Sunday, 4 December 2005

Lock up your cats!

Those of you reading this from the US will think that keeping indoor cats is the right and probably only thing to do anyway. On this island, if you live in a town, then it is also, because there are always people who will poison cats they feel are a nuisance. Not just locals either, I know of British people on residential communities doing so and talking as if this is an acceptable action.

It may be unintentional, but in most rural areas and on banana plantations there are almost always chemicals in use that kill cats. Let's not get into what it is doing to the environment.

Both of those are reasons I moved to this area, which is inside the Teno Rural Park, where poisons are "banned". Well, we all know rules are made to be broken: there's less of them used anyway and, therefore, up to now, my cats have been relatively safe.

The attitude to cats in the Canary Islands seems to be that they are vermin. Occasionally, they are thought useful for keeping down the mice, but that is the best consideration they are likely to get.

Dogs don't get a better deal, most often kept on very short chains and even shorter rations, outside in all weathers, as "guard dogs".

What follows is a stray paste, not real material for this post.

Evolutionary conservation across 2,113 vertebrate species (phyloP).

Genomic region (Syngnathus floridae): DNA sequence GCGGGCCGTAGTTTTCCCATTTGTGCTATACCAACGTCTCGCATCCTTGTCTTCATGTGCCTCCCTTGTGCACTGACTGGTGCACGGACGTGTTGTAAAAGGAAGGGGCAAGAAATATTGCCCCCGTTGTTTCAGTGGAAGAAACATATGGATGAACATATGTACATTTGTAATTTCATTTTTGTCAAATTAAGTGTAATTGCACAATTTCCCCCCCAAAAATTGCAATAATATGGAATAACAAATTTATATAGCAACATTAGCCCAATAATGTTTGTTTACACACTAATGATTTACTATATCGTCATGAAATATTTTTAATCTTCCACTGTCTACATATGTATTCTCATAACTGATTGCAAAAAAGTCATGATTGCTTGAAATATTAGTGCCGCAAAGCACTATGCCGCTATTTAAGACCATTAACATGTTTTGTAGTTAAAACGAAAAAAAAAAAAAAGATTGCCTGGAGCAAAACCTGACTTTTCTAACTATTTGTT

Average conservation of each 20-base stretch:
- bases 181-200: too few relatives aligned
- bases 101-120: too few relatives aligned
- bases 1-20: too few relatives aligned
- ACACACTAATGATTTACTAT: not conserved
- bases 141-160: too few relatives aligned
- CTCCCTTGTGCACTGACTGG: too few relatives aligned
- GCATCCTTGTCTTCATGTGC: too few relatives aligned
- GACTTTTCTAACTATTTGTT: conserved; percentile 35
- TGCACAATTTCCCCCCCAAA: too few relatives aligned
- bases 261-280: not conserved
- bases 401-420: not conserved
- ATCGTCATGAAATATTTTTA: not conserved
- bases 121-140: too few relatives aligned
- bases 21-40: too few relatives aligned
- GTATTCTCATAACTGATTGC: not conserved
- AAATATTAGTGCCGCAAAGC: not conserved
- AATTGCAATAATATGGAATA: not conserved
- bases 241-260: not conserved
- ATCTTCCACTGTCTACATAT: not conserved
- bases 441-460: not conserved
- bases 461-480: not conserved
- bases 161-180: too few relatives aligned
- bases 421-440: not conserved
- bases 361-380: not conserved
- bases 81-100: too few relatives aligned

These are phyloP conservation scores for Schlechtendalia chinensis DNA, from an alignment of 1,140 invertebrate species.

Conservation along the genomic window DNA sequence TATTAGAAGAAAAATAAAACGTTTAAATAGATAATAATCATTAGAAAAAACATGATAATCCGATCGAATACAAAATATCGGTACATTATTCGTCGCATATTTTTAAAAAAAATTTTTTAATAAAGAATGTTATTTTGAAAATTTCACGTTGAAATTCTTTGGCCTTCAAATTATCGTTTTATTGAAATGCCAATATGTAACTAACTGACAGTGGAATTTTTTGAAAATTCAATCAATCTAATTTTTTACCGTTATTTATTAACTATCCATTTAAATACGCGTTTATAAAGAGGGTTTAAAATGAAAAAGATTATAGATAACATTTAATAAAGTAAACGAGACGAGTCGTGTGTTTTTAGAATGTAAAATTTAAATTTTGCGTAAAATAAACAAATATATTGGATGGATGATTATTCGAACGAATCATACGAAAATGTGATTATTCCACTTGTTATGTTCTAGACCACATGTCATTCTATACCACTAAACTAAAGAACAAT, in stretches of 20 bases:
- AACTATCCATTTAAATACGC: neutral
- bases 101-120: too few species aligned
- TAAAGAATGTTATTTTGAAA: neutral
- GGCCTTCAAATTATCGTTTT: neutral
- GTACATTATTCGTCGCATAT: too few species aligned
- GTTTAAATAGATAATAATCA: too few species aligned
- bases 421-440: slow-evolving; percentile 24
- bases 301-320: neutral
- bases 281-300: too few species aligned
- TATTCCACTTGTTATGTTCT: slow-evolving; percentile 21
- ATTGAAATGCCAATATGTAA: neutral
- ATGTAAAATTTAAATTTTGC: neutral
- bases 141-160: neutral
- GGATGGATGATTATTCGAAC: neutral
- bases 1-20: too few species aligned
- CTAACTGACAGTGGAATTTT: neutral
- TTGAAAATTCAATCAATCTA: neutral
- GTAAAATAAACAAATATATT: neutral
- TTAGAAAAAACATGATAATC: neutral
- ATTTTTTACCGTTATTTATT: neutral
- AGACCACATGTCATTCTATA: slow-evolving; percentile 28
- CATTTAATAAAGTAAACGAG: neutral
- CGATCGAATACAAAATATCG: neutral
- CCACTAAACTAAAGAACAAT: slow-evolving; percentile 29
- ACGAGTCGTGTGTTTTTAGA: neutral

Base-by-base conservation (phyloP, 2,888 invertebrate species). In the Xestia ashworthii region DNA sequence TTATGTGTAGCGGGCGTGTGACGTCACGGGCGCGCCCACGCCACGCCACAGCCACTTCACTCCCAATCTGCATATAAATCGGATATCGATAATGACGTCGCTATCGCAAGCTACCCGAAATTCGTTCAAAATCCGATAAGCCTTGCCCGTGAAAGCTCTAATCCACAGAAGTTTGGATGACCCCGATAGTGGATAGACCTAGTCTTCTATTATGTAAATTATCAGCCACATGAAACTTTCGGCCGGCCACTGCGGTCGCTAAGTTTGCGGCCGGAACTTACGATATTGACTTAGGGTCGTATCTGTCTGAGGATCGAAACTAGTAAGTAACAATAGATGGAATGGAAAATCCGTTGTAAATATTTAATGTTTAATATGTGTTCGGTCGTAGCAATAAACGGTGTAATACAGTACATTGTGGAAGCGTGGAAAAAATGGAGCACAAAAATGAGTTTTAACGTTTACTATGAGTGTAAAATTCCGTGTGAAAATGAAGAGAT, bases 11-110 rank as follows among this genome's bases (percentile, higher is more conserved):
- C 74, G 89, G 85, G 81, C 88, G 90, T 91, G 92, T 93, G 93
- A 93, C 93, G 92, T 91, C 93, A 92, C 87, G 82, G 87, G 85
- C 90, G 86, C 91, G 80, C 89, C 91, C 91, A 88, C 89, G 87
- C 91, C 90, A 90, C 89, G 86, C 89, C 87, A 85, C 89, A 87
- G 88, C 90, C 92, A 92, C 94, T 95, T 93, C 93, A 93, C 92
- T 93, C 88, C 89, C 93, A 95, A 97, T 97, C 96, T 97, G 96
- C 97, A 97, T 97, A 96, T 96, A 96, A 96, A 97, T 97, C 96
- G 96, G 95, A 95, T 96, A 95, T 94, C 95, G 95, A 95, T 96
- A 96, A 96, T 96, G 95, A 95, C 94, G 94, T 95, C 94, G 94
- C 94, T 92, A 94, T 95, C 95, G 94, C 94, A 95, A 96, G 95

As I have mentioned before, people do not even think of neutering and spaying here. This is as a result of ignorance and meanness, pure and simple. They simply will not pay to do it. It isn't that Catholic vets won't do it, because they will and have done all of mine.

What the Island Council fails to realize is that it is impossible to cull all of them and that what will now happen is that those that are left (unfixed) will merely multiply faster to refill the space available.

My own fear is that this is in our district, is inside the Teno Rural Park and is only a short hop over the mountains from us. Collars to identify an owned cat might help, but I wouldn't bank on it (mine won't keep them on anyway.)

So it was potentially worrying to read that The Tenerife Island Council has ‘withdrawn’ (the euphemism ‘withdrawn’ used here, means that the cats have been removed and killed) nearly forty cats from the ancient mountain village of Masca. The animals had all become adapted to living perfectly well in the wild. Some were originally domestic animals abandoned by their charming human owners, while others were actually born in a savage condition. Their crime is that have to eat to live, and the daily diet tends to be giant lizards and birds that are, according to the Cabildo ‘threatened with extinction’.

Thirty-five ‘wild’ cats taken from the Barranco de Masca
Cruel cull in the “Catskill” Barranco

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